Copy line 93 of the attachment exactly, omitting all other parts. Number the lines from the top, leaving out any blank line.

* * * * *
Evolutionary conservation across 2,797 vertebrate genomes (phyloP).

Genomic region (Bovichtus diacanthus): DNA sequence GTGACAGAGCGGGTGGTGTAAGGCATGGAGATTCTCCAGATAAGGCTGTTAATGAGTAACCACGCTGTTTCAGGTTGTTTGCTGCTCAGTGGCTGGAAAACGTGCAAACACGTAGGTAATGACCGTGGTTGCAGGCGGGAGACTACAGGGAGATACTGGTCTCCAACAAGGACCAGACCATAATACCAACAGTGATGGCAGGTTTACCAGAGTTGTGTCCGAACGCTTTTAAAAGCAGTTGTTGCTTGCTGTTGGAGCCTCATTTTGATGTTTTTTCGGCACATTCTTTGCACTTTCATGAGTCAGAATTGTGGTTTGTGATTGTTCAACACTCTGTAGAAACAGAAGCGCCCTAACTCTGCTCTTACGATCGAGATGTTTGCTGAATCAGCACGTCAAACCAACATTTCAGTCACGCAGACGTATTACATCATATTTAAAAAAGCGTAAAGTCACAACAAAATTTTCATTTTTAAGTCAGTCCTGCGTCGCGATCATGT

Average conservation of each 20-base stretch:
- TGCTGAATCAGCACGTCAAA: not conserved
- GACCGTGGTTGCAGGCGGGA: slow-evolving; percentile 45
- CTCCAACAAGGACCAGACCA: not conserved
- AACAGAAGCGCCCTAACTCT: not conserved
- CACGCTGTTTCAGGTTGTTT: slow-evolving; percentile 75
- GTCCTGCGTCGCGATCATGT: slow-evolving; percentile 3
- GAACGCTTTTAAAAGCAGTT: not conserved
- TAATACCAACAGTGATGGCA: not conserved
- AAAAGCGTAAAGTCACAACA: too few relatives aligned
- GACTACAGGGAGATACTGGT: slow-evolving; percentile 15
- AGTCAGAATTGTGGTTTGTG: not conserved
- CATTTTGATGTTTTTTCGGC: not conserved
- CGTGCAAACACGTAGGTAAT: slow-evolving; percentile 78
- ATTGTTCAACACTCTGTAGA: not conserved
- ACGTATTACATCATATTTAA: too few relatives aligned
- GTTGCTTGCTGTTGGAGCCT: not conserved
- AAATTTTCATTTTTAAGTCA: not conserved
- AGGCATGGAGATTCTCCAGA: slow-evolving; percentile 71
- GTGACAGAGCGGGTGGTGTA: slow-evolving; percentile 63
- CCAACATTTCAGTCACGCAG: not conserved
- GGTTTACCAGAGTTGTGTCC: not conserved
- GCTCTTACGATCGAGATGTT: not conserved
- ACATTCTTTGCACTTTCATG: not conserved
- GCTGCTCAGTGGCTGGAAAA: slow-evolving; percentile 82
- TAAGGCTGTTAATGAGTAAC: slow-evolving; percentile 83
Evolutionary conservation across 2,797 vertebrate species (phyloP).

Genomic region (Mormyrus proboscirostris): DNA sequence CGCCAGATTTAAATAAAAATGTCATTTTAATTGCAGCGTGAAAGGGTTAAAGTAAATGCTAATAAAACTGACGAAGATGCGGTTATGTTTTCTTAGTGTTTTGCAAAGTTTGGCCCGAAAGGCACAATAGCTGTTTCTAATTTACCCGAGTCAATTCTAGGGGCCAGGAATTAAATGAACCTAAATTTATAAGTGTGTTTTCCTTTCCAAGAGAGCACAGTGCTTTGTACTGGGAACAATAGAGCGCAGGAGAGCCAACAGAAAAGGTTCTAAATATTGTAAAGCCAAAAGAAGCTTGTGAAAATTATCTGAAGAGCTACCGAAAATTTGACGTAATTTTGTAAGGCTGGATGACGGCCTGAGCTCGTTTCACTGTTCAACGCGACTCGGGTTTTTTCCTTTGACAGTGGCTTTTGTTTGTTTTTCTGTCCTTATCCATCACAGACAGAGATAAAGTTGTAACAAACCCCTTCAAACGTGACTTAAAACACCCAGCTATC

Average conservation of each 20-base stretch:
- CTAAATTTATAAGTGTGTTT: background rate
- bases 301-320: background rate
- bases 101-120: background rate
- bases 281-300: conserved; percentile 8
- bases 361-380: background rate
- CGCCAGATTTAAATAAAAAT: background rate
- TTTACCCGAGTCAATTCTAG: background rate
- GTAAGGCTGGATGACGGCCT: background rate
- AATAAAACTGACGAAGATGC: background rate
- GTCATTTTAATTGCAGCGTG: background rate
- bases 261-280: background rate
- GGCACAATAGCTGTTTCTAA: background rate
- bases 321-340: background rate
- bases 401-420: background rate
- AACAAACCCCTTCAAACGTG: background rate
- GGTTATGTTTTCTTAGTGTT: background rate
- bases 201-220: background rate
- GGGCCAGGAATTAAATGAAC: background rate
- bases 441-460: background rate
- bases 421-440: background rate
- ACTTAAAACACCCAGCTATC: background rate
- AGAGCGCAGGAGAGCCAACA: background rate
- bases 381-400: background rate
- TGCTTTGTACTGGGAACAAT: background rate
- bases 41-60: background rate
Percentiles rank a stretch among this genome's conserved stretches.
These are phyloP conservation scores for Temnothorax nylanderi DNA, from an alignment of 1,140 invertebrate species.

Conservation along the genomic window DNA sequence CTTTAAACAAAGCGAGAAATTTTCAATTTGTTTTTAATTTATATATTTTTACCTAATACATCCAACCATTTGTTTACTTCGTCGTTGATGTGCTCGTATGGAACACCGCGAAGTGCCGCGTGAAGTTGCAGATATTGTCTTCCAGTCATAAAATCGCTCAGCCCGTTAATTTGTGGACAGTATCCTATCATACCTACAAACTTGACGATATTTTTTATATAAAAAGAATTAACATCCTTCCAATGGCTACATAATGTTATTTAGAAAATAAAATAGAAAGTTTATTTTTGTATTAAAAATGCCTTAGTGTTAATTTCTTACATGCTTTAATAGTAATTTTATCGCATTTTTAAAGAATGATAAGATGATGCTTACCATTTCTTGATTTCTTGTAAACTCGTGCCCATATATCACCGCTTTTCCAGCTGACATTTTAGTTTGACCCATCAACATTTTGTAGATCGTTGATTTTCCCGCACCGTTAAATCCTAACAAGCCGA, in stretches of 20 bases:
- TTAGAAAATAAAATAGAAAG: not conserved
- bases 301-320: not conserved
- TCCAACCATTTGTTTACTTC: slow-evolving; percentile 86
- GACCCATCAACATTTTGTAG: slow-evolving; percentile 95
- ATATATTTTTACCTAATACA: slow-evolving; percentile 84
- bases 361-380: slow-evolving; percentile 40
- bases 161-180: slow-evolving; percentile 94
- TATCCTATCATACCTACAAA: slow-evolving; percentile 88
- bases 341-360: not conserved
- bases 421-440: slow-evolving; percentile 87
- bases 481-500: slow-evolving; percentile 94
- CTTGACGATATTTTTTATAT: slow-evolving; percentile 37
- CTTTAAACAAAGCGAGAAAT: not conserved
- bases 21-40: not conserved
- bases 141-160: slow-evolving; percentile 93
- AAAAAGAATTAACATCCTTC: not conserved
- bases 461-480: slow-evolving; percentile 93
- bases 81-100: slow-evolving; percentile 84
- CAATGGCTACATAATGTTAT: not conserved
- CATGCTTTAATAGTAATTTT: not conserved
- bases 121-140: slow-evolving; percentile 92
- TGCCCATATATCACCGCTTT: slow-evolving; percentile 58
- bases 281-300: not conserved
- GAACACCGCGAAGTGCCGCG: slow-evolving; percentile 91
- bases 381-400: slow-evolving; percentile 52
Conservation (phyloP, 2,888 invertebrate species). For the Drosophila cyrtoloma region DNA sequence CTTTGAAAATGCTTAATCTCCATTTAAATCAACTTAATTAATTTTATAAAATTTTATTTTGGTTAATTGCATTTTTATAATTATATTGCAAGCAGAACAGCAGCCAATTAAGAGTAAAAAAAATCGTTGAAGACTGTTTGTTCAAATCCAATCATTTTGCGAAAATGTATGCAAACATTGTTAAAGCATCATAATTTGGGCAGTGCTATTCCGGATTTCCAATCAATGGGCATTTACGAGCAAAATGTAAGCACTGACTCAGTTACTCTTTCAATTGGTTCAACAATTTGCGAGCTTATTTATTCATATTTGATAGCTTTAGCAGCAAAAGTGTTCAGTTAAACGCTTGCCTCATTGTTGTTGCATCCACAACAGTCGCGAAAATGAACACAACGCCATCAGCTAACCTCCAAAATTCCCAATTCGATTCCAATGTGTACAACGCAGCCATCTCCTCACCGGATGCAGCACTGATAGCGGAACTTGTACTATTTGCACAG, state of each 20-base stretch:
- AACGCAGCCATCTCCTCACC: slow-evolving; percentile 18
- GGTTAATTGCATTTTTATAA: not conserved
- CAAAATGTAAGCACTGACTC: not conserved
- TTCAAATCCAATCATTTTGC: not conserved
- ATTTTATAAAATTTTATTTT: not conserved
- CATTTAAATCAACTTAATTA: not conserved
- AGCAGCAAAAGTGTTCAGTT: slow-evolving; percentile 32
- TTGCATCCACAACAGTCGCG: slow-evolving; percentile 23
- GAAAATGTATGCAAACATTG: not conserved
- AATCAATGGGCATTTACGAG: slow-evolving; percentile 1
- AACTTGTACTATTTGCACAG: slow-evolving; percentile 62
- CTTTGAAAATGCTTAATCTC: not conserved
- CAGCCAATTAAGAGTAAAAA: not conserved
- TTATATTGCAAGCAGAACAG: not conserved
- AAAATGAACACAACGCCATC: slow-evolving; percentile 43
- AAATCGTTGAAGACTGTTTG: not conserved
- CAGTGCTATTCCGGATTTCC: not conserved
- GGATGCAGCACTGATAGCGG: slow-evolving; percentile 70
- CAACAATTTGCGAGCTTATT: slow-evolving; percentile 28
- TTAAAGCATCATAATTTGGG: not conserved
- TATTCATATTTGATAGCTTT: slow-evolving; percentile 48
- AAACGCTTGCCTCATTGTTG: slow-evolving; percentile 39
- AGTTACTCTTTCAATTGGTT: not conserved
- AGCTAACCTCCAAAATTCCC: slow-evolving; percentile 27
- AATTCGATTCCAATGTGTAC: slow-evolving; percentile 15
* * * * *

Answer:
- TTGCATCCACAACAGTCGCG: slow-evolving; percentile 23